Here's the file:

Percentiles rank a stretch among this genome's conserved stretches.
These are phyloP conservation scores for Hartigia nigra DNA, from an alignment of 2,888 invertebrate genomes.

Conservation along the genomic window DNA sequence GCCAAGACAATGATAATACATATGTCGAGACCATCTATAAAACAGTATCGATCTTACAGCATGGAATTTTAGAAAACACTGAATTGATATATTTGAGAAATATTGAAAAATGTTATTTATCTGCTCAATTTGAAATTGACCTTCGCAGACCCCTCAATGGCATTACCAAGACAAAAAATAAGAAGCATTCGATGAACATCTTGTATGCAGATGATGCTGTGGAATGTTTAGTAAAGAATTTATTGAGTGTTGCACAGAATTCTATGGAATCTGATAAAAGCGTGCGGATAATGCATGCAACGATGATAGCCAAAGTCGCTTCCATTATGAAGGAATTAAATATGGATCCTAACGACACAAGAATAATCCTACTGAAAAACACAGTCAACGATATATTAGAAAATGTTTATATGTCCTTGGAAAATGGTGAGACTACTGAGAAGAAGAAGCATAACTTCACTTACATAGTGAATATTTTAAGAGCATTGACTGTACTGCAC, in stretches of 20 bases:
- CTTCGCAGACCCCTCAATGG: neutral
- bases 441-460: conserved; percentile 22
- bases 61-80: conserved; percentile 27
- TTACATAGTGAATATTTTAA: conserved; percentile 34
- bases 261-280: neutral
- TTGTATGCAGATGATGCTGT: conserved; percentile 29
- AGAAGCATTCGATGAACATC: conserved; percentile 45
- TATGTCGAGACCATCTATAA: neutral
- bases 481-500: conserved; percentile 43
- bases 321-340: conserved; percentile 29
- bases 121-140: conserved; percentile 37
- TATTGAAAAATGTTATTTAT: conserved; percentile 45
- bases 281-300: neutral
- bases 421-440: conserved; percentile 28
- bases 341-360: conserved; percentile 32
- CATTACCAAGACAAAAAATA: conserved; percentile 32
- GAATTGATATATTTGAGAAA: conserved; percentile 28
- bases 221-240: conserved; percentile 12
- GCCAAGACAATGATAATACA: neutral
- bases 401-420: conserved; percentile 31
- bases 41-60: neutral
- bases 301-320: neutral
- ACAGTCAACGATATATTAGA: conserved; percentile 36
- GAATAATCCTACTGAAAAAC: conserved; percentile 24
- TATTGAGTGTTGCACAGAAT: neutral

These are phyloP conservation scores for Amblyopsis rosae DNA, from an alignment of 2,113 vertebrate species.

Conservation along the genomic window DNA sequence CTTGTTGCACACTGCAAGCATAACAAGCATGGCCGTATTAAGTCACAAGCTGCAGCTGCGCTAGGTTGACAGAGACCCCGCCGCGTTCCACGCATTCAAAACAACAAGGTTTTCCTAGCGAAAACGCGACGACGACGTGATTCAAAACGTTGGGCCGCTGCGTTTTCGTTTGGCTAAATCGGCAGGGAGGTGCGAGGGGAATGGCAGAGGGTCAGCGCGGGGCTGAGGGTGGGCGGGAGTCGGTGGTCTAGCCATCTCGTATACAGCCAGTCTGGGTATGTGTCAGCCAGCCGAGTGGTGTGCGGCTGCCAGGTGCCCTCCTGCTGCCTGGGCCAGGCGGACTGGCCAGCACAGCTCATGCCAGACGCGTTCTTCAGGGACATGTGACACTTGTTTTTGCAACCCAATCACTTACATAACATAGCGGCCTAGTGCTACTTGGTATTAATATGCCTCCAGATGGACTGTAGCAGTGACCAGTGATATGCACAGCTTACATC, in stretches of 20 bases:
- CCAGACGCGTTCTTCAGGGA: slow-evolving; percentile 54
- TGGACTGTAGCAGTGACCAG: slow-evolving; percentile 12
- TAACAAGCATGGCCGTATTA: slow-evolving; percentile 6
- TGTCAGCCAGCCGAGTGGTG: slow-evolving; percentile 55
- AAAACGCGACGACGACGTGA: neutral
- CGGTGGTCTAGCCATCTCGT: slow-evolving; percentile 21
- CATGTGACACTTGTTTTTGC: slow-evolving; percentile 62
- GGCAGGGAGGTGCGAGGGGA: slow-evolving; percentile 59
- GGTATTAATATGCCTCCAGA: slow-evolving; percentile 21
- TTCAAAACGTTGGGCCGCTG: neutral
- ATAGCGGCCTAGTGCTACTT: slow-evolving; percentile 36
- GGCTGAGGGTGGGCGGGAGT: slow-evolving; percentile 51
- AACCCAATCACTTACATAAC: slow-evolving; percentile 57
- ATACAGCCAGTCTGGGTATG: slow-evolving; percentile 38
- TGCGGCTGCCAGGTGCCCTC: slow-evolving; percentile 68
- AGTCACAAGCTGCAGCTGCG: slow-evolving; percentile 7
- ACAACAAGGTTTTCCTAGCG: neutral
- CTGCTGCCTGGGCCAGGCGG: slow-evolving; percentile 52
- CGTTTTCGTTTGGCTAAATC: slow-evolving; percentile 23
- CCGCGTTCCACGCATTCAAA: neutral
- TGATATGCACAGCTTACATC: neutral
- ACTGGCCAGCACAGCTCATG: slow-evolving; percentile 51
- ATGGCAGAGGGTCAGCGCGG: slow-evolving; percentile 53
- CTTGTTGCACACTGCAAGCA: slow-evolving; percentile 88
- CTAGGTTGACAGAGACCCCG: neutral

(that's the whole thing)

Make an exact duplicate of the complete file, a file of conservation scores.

Percentiles rank a stretch among this genome's conserved stretches.
These are phyloP conservation scores for Hartigia nigra DNA, from an alignment of 2,888 invertebrate genomes.

Conservation along the genomic window DNA sequence GCCAAGACAATGATAATACATATGTCGAGACCATCTATAAAACAGTATCGATCTTACAGCATGGAATTTTAGAAAACACTGAATTGATATATTTGAGAAATATTGAAAAATGTTATTTATCTGCTCAATTTGAAATTGACCTTCGCAGACCCCTCAATGGCATTACCAAGACAAAAAATAAGAAGCATTCGATGAACATCTTGTATGCAGATGATGCTGTGGAATGTTTAGTAAAGAATTTATTGAGTGTTGCACAGAATTCTATGGAATCTGATAAAAGCGTGCGGATAATGCATGCAACGATGATAGCCAAAGTCGCTTCCATTATGAAGGAATTAAATATGGATCCTAACGACACAAGAATAATCCTACTGAAAAACACAGTCAACGATATATTAGAAAATGTTTATATGTCCTTGGAAAATGGTGAGACTACTGAGAAGAAGAAGCATAACTTCACTTACATAGTGAATATTTTAAGAGCATTGACTGTACTGCAC, in stretches of 20 bases:
- CTTCGCAGACCCCTCAATGG: neutral
- bases 441-460: conserved; percentile 22
- bases 61-80: conserved; percentile 27
- TTACATAGTGAATATTTTAA: conserved; percentile 34
- bases 261-280: neutral
- TTGTATGCAGATGATGCTGT: conserved; percentile 29
- AGAAGCATTCGATGAACATC: conserved; percentile 45
- TATGTCGAGACCATCTATAA: neutral
- bases 481-500: conserved; percentile 43
- bases 321-340: conserved; percentile 29
- bases 121-140: conserved; percentile 37
- TATTGAAAAATGTTATTTAT: conserved; percentile 45
- bases 281-300: neutral
- bases 421-440: conserved; percentile 28
- bases 341-360: conserved; percentile 32
- CATTACCAAGACAAAAAATA: conserved; percentile 32
- GAATTGATATATTTGAGAAA: conserved; percentile 28
- bases 221-240: conserved; percentile 12
- GCCAAGACAATGATAATACA: neutral
- bases 401-420: conserved; percentile 31
- bases 41-60: neutral
- bases 301-320: neutral
- ACAGTCAACGATATATTAGA: conserved; percentile 36
- GAATAATCCTACTGAAAAAC: conserved; percentile 24
- TATTGAGTGTTGCACAGAAT: neutral

These are phyloP conservation scores for Amblyopsis rosae DNA, from an alignment of 2,113 vertebrate species.

Conservation along the genomic window DNA sequence CTTGTTGCACACTGCAAGCATAACAAGCATGGCCGTATTAAGTCACAAGCTGCAGCTGCGCTAGGTTGACAGAGACCCCGCCGCGTTCCACGCATTCAAAACAACAAGGTTTTCCTAGCGAAAACGCGACGACGACGTGATTCAAAACGTTGGGCCGCTGCGTTTTCGTTTGGCTAAATCGGCAGGGAGGTGCGAGGGGAATGGCAGAGGGTCAGCGCGGGGCTGAGGGTGGGCGGGAGTCGGTGGTCTAGCCATCTCGTATACAGCCAGTCTGGGTATGTGTCAGCCAGCCGAGTGGTGTGCGGCTGCCAGGTGCCCTCCTGCTGCCTGGGCCAGGCGGACTGGCCAGCACAGCTCATGCCAGACGCGTTCTTCAGGGACATGTGACACTTGTTTTTGCAACCCAATCACTTACATAACATAGCGGCCTAGTGCTACTTGGTATTAATATGCCTCCAGATGGACTGTAGCAGTGACCAGTGATATGCACAGCTTACATC, in stretches of 20 bases:
- CCAGACGCGTTCTTCAGGGA: slow-evolving; percentile 54
- TGGACTGTAGCAGTGACCAG: slow-evolving; percentile 12
- TAACAAGCATGGCCGTATTA: slow-evolving; percentile 6
- TGTCAGCCAGCCGAGTGGTG: slow-evolving; percentile 55
- AAAACGCGACGACGACGTGA: neutral
- CGGTGGTCTAGCCATCTCGT: slow-evolving; percentile 21
- CATGTGACACTTGTTTTTGC: slow-evolving; percentile 62
- GGCAGGGAGGTGCGAGGGGA: slow-evolving; percentile 59
- GGTATTAATATGCCTCCAGA: slow-evolving; percentile 21
- TTCAAAACGTTGGGCCGCTG: neutral
- ATAGCGGCCTAGTGCTACTT: slow-evolving; percentile 36
- GGCTGAGGGTGGGCGGGAGT: slow-evolving; percentile 51
- AACCCAATCACTTACATAAC: slow-evolving; percentile 57
- ATACAGCCAGTCTGGGTATG: slow-evolving; percentile 38
- TGCGGCTGCCAGGTGCCCTC: slow-evolving; percentile 68
- AGTCACAAGCTGCAGCTGCG: slow-evolving; percentile 7
- ACAACAAGGTTTTCCTAGCG: neutral
- CTGCTGCCTGGGCCAGGCGG: slow-evolving; percentile 52
- CGTTTTCGTTTGGCTAAATC: slow-evolving; percentile 23
- CCGCGTTCCACGCATTCAAA: neutral
- TGATATGCACAGCTTACATC: neutral
- ACTGGCCAGCACAGCTCATG: slow-evolving; percentile 51
- ATGGCAGAGGGTCAGCGCGG: slow-evolving; percentile 53
- CTTGTTGCACACTGCAAGCA: slow-evolving; percentile 88
- CTAGGTTGACAGAGACCCCG: neutral